The two types
Lockback knives and slip joint knives are distinct in their locking mechanisms and design, each catering to specific needs and preferences, although there are many types of folding knife mechanisms here we will focus on the ones we manufacture here at Emberleaf.
The defining feature of lockback knives is their locking mechanism located on the spine of the handle. When the blade is open, a notch on the spine engages with a spring-loaded latch in the handle, securely locking the blade in place.
Slip Joint Knives:
In contrast, slip joint knives lack a dedicated locking mechanism. Instead, they rely on tension and pressure created by a back spring. When force is applied to close the blade, the spring flexes, allowing the blade to fold.
Flexibility and Safety:
- Lockback Knives: The locking mechanism in lockback knives provides stability and security during use, making them suitable for more demanding tasks. Once the blade is open and locked, it stays in place until intentionally released.
- Slip Joint Knives: Slip joint knives are designed to fold under pressure, enhancing safety. Historically, they often required two hands to open and close, promoting cautious handling and reducing the risk of accidental closures. However, modern slip joints may incorporate one-handed opening features.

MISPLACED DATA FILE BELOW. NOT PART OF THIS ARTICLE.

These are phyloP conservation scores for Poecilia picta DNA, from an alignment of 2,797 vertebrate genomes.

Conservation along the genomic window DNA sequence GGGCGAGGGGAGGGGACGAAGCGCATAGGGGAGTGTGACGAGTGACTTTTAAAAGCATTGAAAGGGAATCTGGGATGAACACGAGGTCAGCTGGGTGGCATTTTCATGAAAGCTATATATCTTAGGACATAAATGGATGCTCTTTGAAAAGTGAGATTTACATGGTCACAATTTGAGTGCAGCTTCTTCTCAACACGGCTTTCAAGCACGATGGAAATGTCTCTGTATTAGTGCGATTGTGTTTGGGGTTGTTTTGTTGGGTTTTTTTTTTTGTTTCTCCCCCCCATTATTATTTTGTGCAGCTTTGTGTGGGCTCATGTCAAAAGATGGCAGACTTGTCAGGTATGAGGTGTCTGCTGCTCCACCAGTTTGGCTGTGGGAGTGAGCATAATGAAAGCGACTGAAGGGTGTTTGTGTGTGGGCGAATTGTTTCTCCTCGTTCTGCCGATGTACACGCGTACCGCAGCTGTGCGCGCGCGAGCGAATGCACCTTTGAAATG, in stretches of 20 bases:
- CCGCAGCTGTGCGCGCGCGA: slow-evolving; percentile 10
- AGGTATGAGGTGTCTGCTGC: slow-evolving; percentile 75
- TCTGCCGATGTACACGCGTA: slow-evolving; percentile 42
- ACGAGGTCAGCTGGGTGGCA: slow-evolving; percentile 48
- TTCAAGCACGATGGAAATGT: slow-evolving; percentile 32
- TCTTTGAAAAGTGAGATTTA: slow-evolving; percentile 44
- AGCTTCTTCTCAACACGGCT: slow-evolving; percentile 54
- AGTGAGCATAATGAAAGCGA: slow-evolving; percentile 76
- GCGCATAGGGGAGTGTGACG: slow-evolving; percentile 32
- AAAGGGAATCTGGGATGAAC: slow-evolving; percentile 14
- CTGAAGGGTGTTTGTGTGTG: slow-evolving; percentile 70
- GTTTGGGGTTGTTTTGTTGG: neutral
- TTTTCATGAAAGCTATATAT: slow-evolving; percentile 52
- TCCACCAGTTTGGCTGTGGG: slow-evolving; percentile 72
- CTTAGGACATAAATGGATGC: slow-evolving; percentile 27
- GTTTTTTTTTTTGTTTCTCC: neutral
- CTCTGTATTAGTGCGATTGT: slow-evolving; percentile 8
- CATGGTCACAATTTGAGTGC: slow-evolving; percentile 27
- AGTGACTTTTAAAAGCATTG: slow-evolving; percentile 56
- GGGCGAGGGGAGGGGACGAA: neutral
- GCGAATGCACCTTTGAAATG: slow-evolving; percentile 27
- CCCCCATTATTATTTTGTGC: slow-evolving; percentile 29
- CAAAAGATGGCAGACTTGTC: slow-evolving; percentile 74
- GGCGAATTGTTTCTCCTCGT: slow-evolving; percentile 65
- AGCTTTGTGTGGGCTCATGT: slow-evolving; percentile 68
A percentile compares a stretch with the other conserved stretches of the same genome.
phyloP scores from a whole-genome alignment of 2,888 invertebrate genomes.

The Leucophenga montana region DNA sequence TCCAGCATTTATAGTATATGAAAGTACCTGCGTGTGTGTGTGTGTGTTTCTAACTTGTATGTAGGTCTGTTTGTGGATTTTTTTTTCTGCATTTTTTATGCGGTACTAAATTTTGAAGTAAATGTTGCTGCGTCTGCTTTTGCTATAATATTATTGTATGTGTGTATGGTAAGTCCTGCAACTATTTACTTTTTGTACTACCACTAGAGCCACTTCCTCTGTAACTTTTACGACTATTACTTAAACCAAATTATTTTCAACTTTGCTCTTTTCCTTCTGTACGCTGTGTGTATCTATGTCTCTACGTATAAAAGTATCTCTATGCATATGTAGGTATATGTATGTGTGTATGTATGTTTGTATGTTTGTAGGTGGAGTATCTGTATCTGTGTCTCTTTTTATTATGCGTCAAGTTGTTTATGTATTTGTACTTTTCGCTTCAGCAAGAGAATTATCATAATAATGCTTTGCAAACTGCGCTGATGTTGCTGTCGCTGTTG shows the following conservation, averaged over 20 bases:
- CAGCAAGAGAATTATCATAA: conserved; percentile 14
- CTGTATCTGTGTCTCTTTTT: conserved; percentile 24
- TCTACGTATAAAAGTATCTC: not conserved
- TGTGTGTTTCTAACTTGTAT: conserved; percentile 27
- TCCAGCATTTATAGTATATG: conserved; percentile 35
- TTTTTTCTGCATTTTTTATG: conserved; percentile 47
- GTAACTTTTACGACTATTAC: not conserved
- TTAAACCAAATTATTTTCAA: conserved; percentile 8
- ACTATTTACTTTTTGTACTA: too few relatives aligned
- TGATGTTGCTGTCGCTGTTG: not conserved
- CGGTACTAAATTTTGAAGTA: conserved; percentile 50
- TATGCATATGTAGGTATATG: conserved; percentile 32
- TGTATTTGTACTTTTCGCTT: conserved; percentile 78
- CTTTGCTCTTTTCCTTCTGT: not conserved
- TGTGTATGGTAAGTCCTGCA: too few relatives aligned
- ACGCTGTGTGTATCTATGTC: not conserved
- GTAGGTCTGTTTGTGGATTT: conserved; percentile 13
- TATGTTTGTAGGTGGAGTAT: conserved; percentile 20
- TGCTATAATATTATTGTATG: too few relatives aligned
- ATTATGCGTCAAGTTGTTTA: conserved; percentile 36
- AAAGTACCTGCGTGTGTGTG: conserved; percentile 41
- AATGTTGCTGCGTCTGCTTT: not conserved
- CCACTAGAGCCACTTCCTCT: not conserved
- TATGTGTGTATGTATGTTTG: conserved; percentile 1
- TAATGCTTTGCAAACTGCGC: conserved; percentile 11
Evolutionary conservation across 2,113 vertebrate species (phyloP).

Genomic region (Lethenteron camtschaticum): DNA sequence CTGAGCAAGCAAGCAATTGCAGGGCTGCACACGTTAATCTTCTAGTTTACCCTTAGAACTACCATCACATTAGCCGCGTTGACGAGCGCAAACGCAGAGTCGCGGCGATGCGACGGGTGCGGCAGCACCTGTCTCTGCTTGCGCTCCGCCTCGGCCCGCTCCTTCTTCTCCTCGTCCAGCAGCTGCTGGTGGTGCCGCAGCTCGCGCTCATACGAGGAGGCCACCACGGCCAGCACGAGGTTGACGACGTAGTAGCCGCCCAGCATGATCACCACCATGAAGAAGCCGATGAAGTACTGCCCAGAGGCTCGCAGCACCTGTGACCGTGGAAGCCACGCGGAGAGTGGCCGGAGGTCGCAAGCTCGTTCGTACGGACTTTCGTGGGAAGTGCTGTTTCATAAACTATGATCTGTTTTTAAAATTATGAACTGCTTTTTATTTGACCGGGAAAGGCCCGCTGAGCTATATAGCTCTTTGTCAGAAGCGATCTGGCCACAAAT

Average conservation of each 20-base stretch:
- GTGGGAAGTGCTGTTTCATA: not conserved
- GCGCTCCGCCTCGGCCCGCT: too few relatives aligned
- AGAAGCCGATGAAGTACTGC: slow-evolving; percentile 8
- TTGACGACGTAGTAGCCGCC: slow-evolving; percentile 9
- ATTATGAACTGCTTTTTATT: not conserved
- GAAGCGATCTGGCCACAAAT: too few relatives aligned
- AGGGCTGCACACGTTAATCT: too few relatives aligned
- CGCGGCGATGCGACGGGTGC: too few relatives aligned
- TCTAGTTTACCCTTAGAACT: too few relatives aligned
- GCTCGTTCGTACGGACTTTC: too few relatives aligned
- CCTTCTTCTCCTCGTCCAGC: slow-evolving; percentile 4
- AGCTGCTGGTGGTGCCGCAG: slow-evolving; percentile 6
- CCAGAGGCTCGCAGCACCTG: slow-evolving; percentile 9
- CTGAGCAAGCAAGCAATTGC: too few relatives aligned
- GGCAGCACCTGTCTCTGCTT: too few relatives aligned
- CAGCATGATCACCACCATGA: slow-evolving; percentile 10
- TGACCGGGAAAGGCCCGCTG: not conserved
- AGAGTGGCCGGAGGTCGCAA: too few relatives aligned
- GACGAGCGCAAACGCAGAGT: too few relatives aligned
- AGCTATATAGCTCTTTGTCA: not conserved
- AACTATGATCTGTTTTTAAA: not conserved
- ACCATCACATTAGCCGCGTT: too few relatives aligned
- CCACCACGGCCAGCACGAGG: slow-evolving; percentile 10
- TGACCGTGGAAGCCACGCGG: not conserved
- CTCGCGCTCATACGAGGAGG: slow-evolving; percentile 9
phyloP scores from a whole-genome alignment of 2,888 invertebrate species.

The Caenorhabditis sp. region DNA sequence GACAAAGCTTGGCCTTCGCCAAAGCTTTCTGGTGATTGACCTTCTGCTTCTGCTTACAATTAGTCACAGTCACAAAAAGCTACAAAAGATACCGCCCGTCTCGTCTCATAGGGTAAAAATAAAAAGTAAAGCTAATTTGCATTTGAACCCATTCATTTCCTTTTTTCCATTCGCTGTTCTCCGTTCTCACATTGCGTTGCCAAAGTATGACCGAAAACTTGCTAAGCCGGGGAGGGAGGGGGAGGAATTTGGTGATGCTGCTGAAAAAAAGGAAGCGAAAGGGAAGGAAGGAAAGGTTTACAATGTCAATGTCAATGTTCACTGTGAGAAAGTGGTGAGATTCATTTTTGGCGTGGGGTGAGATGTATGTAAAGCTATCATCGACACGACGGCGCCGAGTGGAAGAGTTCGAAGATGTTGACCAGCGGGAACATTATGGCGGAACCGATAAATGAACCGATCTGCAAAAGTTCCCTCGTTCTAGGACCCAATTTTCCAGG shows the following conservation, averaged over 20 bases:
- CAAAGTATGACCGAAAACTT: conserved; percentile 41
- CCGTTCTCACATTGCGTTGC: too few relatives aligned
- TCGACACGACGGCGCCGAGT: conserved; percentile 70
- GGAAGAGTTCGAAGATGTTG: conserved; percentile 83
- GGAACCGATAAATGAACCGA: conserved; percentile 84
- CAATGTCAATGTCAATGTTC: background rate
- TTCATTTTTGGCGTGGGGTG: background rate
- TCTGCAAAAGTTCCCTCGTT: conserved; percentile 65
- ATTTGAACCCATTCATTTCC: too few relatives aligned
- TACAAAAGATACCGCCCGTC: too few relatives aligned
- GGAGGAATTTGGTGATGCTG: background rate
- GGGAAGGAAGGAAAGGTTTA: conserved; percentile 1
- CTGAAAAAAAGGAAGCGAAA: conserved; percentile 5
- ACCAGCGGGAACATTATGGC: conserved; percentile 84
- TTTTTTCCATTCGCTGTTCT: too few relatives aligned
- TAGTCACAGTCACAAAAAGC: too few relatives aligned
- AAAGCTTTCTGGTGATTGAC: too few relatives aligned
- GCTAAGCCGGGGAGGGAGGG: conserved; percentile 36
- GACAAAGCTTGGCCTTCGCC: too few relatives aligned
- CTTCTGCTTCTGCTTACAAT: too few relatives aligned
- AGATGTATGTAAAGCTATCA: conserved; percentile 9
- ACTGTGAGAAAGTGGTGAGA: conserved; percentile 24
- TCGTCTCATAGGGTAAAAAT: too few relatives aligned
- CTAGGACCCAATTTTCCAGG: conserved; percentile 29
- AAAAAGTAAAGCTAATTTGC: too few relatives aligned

Legality and Carry Restrictions:
- Lockback Knives: The legal status of lockback knives can vary by region, and some areas may have restrictions on carrying knives with locking mechanisms, however in the UK they carry the same legal status as fixed blade knife.
- Slip Joint Knives: Slip joint knives are often considered non-threatening and are more widely accepted in terms of legal carry. Their lack of a locking mechanism makes them compliant with various knife laws. The Aquila slip joint model which has sub 3 inch blade is UK legal carry where as the Locking version is not.
- Lockback Knives: Lockback knives may have more intricate mechanisms that require occasional maintenance to ensure proper function. Regular checks and lubrication are recommended.
- Slip Joint Knives: Simpler in design, slip joint knives typically require less maintenance. Cleaning and occasional lubrication are usually sufficient to keep them in good working condition.
The choice between lockback and slip joint knives depends on your specific needs, preferences, and the legal considerations of your region. Lockback knives offer stability and security for demanding tasks, while slip joint knives are versatile, practical, and often more legally compliant for everyday carry.